I like the Paranormal Activity series. It’s a minimalist smoke and mirrors approach that let’s your imagination conjure up a good deal of the scares and a pleasant change from some of the more gruesome stuff that I love and entertain myself with. But, with a third installment, the question is, can they keep the formula fresh, and your imaginations properly manipulated? The answer is yes! PA3 directors Henry Joost and Ariel Shulman (directors and writers of the indie hit Catfish) take the reins and take us back to 1988 when sisters Katie (Chloe Csengery) and Kristi (Jessica Tyler Brown) are little girls and all the bumps in the night began.
And these two know how to manipulate the formula and crank it up, while also adding some welcome humor to the mix. Where 1 & 2 were a slow burn, PA3 starts almost immediately. When strange noises start to occur and Kristi starts talking to an imaginary friend, their single mom Julie’s (Lauren Bittner) boyfriend Dennis (Chris Smith), a wedding videographer, sets up cameras in the house to capture what’s going on and… we all know what comes next…and the makers of PA3 are counting on it. They know we know what to expect and when, and cleverly use that against us. That and they use a fantastic gimmick involving a camera mounted on an oscillating fan base, and with it Joost and Schulman take us on a roller-coaster ride of delightfully scary fun. You literally sit there, eyes darting all about the frame trying to anticipate where the next scare is coming. And Joost and Schulman lure you in every time. In the film’s final act, we do go into slightly new territory for this series and in some truly bone chilling sequences get an idea as to why Katie and family are targeted by this malevolent force. To say anymore would spoil an extremely nerve-wracking and nail-biting climax that is as haunting as it is revealing.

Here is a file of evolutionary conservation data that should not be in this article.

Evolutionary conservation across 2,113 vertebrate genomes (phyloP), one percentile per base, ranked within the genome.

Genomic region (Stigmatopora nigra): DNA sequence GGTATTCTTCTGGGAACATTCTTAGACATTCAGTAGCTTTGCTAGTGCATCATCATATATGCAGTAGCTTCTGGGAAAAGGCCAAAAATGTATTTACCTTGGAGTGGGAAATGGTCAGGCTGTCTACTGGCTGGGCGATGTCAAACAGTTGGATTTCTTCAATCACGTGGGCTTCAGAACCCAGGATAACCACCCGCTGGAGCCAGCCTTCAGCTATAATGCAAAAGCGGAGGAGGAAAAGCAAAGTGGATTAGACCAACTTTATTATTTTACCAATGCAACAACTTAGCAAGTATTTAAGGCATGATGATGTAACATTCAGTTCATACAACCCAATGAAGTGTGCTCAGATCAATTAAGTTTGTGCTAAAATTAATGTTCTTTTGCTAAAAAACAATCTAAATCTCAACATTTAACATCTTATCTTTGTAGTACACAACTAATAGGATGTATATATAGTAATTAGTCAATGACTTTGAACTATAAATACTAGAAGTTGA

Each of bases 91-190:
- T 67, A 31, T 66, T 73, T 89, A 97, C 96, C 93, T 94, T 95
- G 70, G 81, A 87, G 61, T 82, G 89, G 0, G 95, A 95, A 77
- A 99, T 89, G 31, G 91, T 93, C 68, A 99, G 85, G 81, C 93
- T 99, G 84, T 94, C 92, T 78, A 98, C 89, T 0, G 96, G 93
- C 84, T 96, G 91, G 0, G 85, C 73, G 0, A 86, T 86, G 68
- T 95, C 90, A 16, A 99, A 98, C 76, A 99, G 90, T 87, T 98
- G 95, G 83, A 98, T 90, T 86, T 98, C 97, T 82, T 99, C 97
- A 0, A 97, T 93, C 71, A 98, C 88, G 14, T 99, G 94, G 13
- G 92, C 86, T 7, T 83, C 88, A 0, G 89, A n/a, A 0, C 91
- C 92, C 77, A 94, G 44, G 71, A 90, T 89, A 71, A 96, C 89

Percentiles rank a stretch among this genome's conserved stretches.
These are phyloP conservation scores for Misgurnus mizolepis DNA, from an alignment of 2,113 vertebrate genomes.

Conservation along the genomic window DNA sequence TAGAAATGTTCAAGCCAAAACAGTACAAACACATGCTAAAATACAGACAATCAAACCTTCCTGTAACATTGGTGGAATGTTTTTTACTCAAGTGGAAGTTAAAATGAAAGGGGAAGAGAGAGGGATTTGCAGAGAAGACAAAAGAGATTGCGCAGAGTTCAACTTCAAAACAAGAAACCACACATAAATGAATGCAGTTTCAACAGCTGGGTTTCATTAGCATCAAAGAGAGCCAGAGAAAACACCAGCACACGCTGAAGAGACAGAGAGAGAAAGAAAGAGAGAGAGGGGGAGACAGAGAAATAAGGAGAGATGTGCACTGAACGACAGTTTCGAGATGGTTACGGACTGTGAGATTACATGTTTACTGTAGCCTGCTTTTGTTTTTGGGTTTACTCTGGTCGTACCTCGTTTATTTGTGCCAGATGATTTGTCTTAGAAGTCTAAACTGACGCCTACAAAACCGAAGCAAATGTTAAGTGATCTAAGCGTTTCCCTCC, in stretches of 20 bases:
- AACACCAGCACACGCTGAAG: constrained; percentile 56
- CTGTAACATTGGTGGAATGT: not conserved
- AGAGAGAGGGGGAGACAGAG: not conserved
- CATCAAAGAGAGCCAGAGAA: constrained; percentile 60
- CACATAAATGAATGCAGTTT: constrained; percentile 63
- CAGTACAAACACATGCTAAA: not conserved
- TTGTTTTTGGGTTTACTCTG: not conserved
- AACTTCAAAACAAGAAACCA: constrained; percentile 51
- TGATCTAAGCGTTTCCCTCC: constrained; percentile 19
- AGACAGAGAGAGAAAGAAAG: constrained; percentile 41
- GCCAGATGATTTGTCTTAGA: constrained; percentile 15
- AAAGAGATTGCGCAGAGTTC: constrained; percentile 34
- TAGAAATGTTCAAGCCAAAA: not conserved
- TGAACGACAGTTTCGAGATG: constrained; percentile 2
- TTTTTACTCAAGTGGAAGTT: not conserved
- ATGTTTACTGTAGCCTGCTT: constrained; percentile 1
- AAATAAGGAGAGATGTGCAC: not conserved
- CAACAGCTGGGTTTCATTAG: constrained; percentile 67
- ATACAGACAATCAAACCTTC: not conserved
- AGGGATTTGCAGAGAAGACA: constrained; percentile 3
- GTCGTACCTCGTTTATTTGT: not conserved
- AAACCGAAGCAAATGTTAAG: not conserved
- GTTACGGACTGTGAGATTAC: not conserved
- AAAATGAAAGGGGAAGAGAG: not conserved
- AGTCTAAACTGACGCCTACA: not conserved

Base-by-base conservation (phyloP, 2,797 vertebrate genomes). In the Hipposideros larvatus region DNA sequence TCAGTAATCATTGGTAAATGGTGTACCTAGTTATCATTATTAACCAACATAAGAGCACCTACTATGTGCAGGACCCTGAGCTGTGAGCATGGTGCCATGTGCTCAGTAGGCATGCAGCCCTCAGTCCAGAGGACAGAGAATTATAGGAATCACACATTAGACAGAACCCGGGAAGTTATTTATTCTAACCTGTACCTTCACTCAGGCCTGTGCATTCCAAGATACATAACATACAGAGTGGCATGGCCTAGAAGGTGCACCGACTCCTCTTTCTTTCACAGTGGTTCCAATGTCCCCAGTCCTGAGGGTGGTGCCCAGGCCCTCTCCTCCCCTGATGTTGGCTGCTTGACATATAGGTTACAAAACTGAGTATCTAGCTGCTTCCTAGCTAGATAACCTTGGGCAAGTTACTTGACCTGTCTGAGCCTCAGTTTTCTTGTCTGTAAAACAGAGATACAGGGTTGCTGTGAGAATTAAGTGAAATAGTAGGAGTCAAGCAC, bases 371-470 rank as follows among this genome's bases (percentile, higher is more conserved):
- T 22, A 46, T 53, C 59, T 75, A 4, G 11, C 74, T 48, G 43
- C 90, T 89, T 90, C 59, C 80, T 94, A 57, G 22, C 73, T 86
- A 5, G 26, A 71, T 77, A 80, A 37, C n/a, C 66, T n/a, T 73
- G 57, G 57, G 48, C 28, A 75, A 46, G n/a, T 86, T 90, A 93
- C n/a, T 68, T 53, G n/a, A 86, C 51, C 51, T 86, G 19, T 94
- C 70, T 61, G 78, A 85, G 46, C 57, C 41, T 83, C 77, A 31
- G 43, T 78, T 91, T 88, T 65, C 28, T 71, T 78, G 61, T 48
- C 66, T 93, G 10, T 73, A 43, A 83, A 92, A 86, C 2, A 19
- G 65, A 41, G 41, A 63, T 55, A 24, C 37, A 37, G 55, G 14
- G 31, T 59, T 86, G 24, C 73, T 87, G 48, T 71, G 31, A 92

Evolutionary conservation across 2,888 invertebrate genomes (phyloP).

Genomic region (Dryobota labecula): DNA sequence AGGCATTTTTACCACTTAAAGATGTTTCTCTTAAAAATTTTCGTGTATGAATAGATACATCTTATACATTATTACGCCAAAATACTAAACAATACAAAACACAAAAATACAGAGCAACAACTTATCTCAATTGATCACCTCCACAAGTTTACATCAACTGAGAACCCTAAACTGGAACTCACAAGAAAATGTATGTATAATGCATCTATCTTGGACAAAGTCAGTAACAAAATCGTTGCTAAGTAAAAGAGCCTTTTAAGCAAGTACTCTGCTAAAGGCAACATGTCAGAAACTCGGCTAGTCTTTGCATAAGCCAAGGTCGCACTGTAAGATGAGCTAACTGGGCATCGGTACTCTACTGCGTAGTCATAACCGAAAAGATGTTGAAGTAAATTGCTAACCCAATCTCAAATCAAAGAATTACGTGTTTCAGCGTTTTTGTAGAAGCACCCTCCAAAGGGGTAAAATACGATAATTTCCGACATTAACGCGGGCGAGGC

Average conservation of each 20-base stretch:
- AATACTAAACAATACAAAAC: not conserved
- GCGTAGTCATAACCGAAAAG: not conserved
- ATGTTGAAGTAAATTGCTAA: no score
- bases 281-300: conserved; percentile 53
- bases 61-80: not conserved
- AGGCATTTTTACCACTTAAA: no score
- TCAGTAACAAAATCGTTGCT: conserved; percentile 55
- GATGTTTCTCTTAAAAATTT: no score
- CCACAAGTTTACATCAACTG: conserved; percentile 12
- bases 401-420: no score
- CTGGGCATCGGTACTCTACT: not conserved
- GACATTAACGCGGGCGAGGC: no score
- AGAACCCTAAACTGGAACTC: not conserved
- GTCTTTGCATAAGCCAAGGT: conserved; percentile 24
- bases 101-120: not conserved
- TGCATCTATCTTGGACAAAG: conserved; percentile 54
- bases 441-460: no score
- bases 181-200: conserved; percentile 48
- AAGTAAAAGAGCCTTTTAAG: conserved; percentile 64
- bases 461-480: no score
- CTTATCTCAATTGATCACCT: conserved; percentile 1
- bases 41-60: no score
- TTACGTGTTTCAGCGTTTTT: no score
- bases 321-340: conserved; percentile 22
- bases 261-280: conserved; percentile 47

Most of the cast are new and perform well, especially the little girls who really handle their difficult roles with surprisingly strong performances while Bittner and Smith make a very real and charming couple. We like this bunch and therefor care about them. Series star Katie Featherston also does appear briefly as adult Katie, as does Sprague Grayden as Kristi, which helps us better link this with the previous two flicks. The FX are minimal as usual but really effective and the POV camera style still works just fine with a little suspension of disbelief.
A fun addition to the series and while I do understand why they don’t appeal to everyone, I have a good time with these, especially in a packed movie house where horror movies should be seen. The home media release includes a director’s cut that is a bit longer and has some amusing bits added in.